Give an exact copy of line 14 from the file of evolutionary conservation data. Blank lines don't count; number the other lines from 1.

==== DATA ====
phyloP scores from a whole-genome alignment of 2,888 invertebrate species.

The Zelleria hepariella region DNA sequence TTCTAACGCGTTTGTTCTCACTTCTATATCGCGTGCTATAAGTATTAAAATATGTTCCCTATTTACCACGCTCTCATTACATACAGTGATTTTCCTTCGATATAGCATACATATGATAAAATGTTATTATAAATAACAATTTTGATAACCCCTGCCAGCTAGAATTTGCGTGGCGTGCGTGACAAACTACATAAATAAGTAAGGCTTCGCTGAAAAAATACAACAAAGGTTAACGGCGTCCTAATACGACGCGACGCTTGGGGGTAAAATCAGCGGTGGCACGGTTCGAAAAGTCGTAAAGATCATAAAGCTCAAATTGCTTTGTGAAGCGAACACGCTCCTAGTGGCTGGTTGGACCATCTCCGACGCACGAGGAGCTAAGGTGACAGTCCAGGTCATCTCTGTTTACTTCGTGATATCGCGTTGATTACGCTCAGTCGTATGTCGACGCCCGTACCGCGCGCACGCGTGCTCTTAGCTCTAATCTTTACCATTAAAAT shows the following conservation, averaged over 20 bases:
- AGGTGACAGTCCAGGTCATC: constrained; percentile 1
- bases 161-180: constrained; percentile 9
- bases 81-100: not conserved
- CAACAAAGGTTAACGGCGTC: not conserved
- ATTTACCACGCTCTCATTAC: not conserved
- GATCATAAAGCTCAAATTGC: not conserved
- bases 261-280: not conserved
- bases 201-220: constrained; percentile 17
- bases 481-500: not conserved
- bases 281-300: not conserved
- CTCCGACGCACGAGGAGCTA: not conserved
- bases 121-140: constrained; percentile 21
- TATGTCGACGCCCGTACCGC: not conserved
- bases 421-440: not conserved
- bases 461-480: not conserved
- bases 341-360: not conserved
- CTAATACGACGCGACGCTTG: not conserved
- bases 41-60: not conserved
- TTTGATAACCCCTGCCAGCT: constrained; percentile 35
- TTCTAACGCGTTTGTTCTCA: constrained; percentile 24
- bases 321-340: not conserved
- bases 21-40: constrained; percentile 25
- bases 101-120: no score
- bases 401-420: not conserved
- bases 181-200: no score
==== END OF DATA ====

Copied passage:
- bases 121-140: constrained; percentile 21